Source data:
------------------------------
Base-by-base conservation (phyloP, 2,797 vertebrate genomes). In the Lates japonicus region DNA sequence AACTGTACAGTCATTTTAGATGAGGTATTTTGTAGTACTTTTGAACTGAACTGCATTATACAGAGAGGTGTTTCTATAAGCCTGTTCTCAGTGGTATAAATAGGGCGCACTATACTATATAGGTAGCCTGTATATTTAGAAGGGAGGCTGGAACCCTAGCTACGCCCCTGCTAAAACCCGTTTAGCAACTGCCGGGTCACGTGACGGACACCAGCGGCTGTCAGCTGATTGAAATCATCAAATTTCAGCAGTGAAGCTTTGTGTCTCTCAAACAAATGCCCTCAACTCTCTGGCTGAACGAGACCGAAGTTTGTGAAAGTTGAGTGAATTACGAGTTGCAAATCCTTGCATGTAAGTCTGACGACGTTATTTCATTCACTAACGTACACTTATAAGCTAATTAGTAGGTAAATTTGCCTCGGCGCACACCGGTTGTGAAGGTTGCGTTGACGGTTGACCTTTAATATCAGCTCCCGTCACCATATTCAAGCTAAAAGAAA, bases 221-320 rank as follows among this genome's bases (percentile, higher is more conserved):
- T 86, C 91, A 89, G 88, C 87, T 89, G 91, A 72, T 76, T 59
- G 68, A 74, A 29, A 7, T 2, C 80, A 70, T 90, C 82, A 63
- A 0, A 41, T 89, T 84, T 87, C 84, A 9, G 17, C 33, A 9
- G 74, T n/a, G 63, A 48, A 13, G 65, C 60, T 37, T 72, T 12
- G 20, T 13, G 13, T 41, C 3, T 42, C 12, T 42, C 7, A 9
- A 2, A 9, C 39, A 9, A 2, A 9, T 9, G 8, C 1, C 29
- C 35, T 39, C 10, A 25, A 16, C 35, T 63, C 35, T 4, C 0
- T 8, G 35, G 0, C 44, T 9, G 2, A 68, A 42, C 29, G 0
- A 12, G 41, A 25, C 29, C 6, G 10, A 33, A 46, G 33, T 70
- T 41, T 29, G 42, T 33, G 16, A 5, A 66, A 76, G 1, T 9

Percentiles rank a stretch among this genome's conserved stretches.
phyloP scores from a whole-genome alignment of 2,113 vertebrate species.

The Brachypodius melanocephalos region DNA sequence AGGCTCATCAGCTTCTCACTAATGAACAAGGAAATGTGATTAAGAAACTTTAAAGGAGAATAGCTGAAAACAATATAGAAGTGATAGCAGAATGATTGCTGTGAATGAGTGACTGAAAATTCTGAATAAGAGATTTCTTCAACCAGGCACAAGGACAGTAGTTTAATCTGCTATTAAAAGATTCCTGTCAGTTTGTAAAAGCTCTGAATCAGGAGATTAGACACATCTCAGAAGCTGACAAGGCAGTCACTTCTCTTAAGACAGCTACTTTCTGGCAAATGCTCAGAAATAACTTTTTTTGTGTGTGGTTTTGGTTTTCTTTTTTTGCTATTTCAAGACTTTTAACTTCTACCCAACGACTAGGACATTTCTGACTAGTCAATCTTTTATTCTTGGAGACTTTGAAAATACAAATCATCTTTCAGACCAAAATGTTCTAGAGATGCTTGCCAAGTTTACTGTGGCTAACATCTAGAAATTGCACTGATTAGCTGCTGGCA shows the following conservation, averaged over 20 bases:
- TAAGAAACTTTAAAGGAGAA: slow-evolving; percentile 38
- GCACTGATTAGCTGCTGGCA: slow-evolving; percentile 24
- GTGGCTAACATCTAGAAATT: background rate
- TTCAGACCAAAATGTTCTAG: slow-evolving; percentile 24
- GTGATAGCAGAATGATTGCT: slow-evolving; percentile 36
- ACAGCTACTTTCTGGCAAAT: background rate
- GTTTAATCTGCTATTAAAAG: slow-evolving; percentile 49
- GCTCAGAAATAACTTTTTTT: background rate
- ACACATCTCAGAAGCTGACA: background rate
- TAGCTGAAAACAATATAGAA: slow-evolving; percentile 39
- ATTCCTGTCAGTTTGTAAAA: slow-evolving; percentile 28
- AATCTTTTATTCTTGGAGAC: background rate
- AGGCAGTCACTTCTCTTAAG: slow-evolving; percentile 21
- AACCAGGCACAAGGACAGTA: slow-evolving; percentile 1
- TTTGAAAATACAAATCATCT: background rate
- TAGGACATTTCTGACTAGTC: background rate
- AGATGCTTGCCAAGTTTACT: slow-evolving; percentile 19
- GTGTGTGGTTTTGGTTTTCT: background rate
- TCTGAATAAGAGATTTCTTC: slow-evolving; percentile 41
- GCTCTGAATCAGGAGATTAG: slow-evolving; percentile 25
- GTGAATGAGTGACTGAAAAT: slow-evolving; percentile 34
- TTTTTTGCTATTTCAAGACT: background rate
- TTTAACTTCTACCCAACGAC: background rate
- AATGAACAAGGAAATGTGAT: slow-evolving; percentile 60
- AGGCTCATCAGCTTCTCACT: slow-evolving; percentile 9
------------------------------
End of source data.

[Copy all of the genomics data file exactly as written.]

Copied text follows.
Base-by-base conservation (phyloP, 2,797 vertebrate genomes). In the Lates japonicus region DNA sequence AACTGTACAGTCATTTTAGATGAGGTATTTTGTAGTACTTTTGAACTGAACTGCATTATACAGAGAGGTGTTTCTATAAGCCTGTTCTCAGTGGTATAAATAGGGCGCACTATACTATATAGGTAGCCTGTATATTTAGAAGGGAGGCTGGAACCCTAGCTACGCCCCTGCTAAAACCCGTTTAGCAACTGCCGGGTCACGTGACGGACACCAGCGGCTGTCAGCTGATTGAAATCATCAAATTTCAGCAGTGAAGCTTTGTGTCTCTCAAACAAATGCCCTCAACTCTCTGGCTGAACGAGACCGAAGTTTGTGAAAGTTGAGTGAATTACGAGTTGCAAATCCTTGCATGTAAGTCTGACGACGTTATTTCATTCACTAACGTACACTTATAAGCTAATTAGTAGGTAAATTTGCCTCGGCGCACACCGGTTGTGAAGGTTGCGTTGACGGTTGACCTTTAATATCAGCTCCCGTCACCATATTCAAGCTAAAAGAAA, bases 221-320 rank as follows among this genome's bases (percentile, higher is more conserved):
- T 86, C 91, A 89, G 88, C 87, T 89, G 91, A 72, T 76, T 59
- G 68, A 74, A 29, A 7, T 2, C 80, A 70, T 90, C 82, A 63
- A 0, A 41, T 89, T 84, T 87, C 84, A 9, G 17, C 33, A 9
- G 74, T n/a, G 63, A 48, A 13, G 65, C 60, T 37, T 72, T 12
- G 20, T 13, G 13, T 41, C 3, T 42, C 12, T 42, C 7, A 9
- A 2, A 9, C 39, A 9, A 2, A 9, T 9, G 8, C 1, C 29
- C 35, T 39, C 10, A 25, A 16, C 35, T 63, C 35, T 4, C 0
- T 8, G 35, G 0, C 44, T 9, G 2, A 68, A 42, C 29, G 0
- A 12, G 41, A 25, C 29, C 6, G 10, A 33, A 46, G 33, T 70
- T 41, T 29, G 42, T 33, G 16, A 5, A 66, A 76, G 1, T 9

Percentiles rank a stretch among this genome's conserved stretches.
phyloP scores from a whole-genome alignment of 2,113 vertebrate species.

The Brachypodius melanocephalos region DNA sequence AGGCTCATCAGCTTCTCACTAATGAACAAGGAAATGTGATTAAGAAACTTTAAAGGAGAATAGCTGAAAACAATATAGAAGTGATAGCAGAATGATTGCTGTGAATGAGTGACTGAAAATTCTGAATAAGAGATTTCTTCAACCAGGCACAAGGACAGTAGTTTAATCTGCTATTAAAAGATTCCTGTCAGTTTGTAAAAGCTCTGAATCAGGAGATTAGACACATCTCAGAAGCTGACAAGGCAGTCACTTCTCTTAAGACAGCTACTTTCTGGCAAATGCTCAGAAATAACTTTTTTTGTGTGTGGTTTTGGTTTTCTTTTTTTGCTATTTCAAGACTTTTAACTTCTACCCAACGACTAGGACATTTCTGACTAGTCAATCTTTTATTCTTGGAGACTTTGAAAATACAAATCATCTTTCAGACCAAAATGTTCTAGAGATGCTTGCCAAGTTTACTGTGGCTAACATCTAGAAATTGCACTGATTAGCTGCTGGCA shows the following conservation, averaged over 20 bases:
- TAAGAAACTTTAAAGGAGAA: slow-evolving; percentile 38
- GCACTGATTAGCTGCTGGCA: slow-evolving; percentile 24
- GTGGCTAACATCTAGAAATT: background rate
- TTCAGACCAAAATGTTCTAG: slow-evolving; percentile 24
- GTGATAGCAGAATGATTGCT: slow-evolving; percentile 36
- ACAGCTACTTTCTGGCAAAT: background rate
- GTTTAATCTGCTATTAAAAG: slow-evolving; percentile 49
- GCTCAGAAATAACTTTTTTT: background rate
- ACACATCTCAGAAGCTGACA: background rate
- TAGCTGAAAACAATATAGAA: slow-evolving; percentile 39
- ATTCCTGTCAGTTTGTAAAA: slow-evolving; percentile 28
- AATCTTTTATTCTTGGAGAC: background rate
- AGGCAGTCACTTCTCTTAAG: slow-evolving; percentile 21
- AACCAGGCACAAGGACAGTA: slow-evolving; percentile 1
- TTTGAAAATACAAATCATCT: background rate
- TAGGACATTTCTGACTAGTC: background rate
- AGATGCTTGCCAAGTTTACT: slow-evolving; percentile 19
- GTGTGTGGTTTTGGTTTTCT: background rate
- TCTGAATAAGAGATTTCTTC: slow-evolving; percentile 41
- GCTCTGAATCAGGAGATTAG: slow-evolving; percentile 25
- GTGAATGAGTGACTGAAAAT: slow-evolving; percentile 34
- TTTTTTGCTATTTCAAGACT: background rate
- TTTAACTTCTACCCAACGAC: background rate
- AATGAACAAGGAAATGTGAT: slow-evolving; percentile 60
- AGGCTCATCAGCTTCTCACT: slow-evolving; percentile 9